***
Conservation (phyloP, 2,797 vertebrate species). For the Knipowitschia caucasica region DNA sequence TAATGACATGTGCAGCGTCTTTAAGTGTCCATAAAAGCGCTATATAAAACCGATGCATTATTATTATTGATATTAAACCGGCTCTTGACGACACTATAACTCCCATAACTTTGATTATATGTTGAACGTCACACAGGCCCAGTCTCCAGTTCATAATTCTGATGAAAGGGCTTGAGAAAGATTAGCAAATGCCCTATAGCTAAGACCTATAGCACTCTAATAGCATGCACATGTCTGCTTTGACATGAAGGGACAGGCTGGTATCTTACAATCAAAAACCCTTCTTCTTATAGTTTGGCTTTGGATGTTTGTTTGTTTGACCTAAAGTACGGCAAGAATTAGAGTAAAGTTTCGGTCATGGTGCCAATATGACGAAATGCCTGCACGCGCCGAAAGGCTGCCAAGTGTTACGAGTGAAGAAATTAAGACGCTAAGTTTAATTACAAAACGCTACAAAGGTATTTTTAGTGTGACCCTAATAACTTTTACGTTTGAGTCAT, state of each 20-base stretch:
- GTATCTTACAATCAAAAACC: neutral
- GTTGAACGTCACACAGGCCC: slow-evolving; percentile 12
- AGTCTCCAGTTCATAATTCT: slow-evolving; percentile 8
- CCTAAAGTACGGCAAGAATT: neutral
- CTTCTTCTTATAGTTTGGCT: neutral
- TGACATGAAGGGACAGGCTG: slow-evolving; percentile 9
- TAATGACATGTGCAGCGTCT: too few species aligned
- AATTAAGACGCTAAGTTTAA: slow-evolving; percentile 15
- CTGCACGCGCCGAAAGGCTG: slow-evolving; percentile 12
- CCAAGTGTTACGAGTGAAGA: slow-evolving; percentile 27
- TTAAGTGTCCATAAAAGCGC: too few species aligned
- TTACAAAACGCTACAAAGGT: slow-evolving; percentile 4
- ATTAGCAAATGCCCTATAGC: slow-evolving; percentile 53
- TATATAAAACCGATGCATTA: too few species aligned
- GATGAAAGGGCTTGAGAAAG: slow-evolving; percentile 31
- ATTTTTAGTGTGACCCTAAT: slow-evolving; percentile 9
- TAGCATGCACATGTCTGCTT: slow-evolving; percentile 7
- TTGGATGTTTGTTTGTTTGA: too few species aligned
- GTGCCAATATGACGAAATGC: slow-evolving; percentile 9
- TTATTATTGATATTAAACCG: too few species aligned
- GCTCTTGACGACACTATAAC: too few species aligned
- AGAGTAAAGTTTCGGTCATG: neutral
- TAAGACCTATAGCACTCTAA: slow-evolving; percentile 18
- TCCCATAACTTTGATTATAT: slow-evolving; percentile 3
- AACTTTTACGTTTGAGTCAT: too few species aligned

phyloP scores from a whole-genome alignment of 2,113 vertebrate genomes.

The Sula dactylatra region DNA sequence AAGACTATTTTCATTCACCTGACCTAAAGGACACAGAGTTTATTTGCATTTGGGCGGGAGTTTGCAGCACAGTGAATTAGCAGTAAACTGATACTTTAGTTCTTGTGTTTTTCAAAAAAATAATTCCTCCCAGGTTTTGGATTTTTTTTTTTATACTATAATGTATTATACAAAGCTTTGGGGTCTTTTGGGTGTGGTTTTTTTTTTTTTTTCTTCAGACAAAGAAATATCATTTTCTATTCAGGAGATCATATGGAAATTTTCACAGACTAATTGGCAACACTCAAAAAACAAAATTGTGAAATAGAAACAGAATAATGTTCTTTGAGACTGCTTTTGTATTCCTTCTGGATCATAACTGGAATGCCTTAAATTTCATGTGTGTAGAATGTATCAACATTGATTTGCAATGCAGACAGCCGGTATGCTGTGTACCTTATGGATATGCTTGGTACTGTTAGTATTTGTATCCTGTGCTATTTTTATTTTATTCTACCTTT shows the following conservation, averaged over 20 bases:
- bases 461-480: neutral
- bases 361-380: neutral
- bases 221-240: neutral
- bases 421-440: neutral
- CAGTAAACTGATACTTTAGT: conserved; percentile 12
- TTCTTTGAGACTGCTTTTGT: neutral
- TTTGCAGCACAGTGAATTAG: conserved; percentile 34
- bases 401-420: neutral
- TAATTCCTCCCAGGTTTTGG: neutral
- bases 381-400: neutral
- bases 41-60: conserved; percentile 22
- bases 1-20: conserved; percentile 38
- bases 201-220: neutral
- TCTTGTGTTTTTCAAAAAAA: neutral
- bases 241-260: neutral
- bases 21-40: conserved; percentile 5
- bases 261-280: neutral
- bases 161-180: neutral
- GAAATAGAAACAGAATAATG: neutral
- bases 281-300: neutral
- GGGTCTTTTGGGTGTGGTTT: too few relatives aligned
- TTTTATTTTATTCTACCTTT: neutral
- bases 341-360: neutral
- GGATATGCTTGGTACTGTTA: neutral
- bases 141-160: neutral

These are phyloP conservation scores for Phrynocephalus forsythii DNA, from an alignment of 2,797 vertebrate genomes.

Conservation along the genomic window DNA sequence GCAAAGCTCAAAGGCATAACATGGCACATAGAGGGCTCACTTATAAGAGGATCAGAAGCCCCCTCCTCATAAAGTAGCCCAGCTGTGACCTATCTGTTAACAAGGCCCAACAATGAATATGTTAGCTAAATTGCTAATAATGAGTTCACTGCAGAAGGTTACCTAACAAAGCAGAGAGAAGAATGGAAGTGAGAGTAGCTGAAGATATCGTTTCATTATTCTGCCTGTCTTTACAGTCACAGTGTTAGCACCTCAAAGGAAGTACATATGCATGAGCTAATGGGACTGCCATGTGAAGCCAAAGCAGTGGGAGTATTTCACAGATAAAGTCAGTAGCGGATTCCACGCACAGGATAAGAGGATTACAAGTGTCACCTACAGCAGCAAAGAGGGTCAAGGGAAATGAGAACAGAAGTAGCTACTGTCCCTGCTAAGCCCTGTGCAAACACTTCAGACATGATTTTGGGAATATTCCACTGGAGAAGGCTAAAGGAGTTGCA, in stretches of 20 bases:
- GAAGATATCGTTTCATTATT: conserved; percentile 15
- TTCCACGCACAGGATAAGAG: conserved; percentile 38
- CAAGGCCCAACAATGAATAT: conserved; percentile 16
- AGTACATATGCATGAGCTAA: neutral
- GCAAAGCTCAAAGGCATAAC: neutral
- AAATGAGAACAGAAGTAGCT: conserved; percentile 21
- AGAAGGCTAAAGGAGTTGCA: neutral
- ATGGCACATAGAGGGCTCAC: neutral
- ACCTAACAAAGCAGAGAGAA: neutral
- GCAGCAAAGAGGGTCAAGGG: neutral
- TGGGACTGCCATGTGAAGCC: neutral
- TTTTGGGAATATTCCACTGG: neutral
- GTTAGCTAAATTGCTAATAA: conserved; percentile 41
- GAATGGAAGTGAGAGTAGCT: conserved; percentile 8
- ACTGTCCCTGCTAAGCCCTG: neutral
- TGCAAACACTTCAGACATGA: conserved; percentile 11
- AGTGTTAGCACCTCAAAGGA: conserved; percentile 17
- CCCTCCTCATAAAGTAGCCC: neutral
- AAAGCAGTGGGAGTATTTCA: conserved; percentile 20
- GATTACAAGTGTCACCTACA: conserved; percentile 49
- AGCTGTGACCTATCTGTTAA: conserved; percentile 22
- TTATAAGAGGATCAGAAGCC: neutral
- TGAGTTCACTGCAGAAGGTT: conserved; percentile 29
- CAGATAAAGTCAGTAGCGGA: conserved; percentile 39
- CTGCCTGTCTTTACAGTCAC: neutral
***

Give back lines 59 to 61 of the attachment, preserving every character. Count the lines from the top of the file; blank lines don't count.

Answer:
- AGTACATATGCATGAGCTAA: neutral
- GCAAAGCTCAAAGGCATAAC: neutral
- AAATGAGAACAGAAGTAGCT: conserved; percentile 21